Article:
Zane started serial casting today to correct his extreme toe walking. He’s been a toe walker since we adopted him and I assume it dates before that. It is worse now than it was a little over two years ago. The first time he saw a neurologist, she suspected he had CP from the waist down and prescribed AFOs for him to wear 24/7. What a nightmare that was! They were horrible for him and we were not strict at all with making him wear them. He went without them for many months until one day I realized just how bad his toe walking had become. I put the AFOs back on him and posted a picture on FB. Ha!
Several of my friends made some comments and it made me start thinking and researching treatments for toe walking. I am so thankful because I learned that AFOs like this do not necessarily correct toe walking. In these, his feet did not have the range of motion they needed to “learn” how to walk correctly. These AFOs just held his feet down in a fixed position. As soon as they came off, he was right back up on his toes.
I made an appointment with a pediatric orthopedic doctor at TCH where he goes for all of his other medical issues. That doctor prescribed serial casting for six weeks. I learned that day that the cast will allow his muscles and tendons to weaken and lengthen. Once the casting is done, he will have PT to learn to walk correctly.
Today, the PT who put the casts on said his calf muscles were very underdeveloped (short) and that his left foot was worse than his right. Poor little guy!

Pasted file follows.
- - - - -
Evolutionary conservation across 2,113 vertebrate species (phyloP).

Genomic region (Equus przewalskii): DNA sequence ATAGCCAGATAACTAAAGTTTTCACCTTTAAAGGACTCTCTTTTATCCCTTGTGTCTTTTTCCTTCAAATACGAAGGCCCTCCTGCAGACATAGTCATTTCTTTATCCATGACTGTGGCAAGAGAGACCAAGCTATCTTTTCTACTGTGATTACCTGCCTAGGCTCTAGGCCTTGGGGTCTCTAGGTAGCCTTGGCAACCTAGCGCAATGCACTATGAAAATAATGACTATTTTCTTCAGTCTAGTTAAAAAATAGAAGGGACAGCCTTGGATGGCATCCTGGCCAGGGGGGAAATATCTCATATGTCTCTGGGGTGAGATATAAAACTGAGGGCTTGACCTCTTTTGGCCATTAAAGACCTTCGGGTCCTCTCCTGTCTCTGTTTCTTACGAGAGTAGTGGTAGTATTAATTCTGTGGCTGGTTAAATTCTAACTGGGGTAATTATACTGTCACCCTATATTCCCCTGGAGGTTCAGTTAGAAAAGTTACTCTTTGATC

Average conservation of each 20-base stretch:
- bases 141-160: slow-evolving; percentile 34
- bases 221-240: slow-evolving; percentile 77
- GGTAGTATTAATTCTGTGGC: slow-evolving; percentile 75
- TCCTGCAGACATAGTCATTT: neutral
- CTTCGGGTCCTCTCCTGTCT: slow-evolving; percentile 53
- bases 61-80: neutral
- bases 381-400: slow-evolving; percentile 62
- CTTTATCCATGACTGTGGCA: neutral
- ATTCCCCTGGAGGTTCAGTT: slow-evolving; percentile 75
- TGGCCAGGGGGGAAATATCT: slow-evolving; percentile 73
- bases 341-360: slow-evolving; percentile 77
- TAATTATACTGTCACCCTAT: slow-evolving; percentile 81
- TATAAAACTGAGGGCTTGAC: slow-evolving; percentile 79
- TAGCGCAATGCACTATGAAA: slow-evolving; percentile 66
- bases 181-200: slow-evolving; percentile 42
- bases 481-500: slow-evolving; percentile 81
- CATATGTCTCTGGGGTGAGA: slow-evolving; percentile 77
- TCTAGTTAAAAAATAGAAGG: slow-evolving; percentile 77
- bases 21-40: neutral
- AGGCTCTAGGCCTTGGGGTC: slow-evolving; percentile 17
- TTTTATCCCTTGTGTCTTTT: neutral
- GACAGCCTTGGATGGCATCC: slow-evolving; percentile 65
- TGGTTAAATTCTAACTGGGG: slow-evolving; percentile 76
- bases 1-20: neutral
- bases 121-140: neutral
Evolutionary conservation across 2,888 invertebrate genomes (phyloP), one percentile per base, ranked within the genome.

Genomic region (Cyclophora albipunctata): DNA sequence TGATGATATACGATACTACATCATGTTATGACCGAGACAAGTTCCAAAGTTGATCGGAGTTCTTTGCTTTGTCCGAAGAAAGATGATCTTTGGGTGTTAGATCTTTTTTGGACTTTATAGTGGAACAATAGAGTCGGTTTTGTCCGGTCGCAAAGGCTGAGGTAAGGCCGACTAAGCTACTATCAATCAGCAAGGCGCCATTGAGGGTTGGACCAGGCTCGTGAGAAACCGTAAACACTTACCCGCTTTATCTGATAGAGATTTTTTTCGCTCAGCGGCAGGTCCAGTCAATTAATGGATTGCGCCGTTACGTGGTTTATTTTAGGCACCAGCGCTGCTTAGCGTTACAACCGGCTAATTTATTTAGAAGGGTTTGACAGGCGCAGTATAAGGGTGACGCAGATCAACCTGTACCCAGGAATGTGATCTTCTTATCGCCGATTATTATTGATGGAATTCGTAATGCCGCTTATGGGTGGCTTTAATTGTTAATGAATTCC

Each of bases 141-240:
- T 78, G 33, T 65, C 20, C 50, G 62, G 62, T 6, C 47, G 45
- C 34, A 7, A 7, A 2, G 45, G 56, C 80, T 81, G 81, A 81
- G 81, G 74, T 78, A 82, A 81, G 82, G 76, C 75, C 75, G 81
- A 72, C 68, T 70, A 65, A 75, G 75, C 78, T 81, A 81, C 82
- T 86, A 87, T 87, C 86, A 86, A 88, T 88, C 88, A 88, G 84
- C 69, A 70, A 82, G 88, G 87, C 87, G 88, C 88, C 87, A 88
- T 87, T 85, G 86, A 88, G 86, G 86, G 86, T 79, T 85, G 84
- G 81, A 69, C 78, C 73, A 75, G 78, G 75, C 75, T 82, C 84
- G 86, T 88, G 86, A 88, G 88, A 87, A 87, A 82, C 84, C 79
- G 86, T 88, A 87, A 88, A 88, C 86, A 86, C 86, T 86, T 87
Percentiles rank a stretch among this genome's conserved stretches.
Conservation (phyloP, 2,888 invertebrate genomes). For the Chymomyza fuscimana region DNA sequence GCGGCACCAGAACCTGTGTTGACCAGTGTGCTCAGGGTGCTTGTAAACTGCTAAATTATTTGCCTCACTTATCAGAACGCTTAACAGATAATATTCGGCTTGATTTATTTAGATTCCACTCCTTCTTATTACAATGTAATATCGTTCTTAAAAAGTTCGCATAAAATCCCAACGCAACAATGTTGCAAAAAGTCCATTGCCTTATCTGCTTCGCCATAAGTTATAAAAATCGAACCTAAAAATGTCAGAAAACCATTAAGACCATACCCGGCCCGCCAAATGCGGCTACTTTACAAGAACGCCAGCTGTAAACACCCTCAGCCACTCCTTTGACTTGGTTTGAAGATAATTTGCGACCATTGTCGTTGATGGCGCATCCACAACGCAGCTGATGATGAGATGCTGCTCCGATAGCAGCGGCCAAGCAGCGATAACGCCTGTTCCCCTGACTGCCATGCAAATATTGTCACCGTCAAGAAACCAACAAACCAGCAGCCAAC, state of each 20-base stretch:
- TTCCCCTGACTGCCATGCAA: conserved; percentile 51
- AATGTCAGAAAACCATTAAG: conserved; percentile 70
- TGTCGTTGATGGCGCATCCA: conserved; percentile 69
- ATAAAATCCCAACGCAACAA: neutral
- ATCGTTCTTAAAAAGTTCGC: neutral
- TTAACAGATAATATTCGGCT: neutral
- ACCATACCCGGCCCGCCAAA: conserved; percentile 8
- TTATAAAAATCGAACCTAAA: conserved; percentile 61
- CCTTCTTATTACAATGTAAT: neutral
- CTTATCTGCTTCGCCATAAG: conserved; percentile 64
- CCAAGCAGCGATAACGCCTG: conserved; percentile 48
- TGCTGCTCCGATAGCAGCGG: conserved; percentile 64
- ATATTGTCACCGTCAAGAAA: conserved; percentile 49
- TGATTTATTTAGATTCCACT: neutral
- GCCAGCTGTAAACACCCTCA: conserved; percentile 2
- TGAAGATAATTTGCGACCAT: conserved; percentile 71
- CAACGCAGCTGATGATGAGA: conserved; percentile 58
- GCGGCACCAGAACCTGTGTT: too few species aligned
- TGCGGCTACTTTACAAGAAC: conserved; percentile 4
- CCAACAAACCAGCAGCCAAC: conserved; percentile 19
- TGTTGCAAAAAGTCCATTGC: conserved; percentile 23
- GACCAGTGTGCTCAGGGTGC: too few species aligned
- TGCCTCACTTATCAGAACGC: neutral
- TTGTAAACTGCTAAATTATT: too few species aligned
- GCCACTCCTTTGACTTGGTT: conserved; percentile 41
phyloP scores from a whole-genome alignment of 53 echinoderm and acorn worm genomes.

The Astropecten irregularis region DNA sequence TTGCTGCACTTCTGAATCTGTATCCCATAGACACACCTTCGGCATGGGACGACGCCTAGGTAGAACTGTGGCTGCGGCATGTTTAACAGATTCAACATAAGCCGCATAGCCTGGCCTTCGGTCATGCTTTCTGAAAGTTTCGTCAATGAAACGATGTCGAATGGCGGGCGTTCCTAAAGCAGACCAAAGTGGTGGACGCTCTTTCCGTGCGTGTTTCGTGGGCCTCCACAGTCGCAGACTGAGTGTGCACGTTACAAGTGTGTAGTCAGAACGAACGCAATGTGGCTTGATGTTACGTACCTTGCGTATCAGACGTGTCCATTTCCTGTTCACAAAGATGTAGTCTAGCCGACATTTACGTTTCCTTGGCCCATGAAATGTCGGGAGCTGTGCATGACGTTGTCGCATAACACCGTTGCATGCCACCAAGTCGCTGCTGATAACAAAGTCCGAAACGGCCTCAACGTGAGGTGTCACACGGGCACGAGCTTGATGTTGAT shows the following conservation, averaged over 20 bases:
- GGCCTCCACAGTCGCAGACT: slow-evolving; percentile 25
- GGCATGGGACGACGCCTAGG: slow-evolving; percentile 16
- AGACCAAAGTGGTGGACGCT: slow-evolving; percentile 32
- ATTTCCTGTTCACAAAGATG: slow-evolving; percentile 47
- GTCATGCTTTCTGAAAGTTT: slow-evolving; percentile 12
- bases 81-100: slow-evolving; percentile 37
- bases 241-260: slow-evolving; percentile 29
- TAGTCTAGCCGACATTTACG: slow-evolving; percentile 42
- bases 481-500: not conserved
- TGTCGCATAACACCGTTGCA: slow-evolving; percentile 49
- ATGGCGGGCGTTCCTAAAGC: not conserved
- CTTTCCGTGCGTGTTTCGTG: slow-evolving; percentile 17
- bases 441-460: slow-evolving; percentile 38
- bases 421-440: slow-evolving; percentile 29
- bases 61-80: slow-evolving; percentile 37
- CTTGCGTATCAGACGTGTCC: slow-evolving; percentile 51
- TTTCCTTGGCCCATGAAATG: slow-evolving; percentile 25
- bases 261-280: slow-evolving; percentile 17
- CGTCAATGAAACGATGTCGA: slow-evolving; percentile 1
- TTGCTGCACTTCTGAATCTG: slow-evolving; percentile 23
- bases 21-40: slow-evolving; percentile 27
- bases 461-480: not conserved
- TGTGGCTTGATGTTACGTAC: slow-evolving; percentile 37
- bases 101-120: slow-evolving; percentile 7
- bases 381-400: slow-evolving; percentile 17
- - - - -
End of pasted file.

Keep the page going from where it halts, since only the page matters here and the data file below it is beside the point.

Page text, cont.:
You can see the natural position of his foot in the first photo below — pointed, with his toes bent up. This is what his feet look like when he is standing bare-footed. If he tries to stand flat with his bare feet together, he falls forward. He can stand flat as long as his feet are apart with toes pointed out, like second position. Even then, he has a hard time not falling forward. In shoes, he usually rocks back and forth on his feet. He is always in constant motion on his feet. He can put his feet down when we say “feet down” but only for a few seconds before he is up on his toes again. His legs and buttocks are so tight that he just cannot keep his feet down.
While the PT was casting his legs, he wiggled so much he cracked the first one. That’s my Zane-boy! They gave him a snack and changed to a room where he could watch a DVD and they were able to finish. When he stood up to walk out, he was so wobbly that he almost fell forward. You can see in the photo where he is standing against the wall that when his feet are flat, he must have them apart and pointing outward. By the time we got to the parking lot, he could walk. I’m so glad he figured it out. :-)
I let him choose his lunch and he chose pizza. Little brother was happy with the pizza too! Once he was home, we gave him a “prize” for being so still (eventually) at PT. We have some little prizes for the remainder of his visits. Our kids hardly ever get tangible prizes or rewards, so when they do, it’s a BIG deal.